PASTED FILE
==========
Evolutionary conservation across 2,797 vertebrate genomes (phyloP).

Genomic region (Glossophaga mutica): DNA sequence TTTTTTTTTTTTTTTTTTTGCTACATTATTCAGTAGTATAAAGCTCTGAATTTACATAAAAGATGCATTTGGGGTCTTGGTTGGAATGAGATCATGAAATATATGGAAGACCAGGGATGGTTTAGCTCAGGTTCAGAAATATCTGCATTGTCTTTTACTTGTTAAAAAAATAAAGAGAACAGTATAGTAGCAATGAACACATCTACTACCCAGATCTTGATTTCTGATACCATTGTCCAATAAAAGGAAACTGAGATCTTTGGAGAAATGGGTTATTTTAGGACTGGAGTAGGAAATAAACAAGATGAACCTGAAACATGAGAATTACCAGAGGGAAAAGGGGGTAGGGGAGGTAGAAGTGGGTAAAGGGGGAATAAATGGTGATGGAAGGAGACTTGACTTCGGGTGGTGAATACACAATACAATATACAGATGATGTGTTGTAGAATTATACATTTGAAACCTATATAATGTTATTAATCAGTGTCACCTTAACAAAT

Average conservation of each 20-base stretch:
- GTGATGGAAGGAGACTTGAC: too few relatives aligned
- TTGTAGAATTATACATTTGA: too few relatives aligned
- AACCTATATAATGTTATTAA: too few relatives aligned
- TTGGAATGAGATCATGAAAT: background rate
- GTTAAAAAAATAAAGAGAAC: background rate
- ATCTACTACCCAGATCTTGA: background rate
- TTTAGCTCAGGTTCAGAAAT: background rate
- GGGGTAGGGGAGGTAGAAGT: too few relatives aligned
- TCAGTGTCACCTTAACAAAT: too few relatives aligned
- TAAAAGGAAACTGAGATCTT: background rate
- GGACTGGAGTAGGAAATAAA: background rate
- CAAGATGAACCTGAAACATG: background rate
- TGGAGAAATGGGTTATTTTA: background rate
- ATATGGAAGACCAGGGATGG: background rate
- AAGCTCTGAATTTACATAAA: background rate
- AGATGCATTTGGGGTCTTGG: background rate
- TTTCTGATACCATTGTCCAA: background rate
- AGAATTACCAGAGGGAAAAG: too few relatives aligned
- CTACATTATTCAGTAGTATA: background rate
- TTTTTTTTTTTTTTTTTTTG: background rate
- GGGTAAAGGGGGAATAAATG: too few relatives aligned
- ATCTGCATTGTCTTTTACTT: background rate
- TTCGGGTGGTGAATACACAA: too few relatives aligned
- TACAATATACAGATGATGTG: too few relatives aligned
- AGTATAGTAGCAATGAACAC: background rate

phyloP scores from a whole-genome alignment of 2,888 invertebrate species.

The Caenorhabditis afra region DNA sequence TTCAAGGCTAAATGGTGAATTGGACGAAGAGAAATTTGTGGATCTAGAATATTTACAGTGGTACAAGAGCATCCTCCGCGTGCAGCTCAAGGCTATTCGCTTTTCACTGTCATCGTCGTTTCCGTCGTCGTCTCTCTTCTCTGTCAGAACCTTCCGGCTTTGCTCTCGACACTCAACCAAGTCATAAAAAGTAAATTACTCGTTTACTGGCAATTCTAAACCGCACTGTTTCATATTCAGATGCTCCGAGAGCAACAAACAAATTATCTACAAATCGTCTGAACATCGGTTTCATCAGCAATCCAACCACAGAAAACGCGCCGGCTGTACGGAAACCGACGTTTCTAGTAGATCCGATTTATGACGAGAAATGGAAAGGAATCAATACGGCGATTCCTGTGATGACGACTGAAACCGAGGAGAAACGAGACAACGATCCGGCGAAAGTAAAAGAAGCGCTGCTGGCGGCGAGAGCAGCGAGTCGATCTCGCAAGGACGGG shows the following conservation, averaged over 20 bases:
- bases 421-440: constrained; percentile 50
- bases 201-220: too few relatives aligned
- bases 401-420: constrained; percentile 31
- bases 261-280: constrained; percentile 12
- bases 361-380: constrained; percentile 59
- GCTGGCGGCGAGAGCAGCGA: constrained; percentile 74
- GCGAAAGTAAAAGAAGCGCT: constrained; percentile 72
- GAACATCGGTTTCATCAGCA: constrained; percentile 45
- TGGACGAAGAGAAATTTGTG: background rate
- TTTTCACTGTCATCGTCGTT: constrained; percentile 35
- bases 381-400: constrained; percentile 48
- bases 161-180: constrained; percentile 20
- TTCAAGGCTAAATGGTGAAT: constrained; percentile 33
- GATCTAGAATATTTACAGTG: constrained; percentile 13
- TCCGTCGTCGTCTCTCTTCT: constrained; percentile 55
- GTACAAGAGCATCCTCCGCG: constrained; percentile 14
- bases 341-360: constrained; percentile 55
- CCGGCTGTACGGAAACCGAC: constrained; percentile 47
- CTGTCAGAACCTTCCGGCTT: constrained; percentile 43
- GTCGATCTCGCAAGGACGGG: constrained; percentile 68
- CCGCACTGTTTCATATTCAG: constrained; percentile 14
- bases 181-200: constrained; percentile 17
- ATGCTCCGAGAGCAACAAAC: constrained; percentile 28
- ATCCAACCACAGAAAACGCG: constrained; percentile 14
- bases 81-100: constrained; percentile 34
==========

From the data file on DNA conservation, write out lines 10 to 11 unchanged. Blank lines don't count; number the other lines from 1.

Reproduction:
- TTTAGCTCAGGTTCAGAAAT: background rate
- GGGGTAGGGGAGGTAGAAGT: too few relatives aligned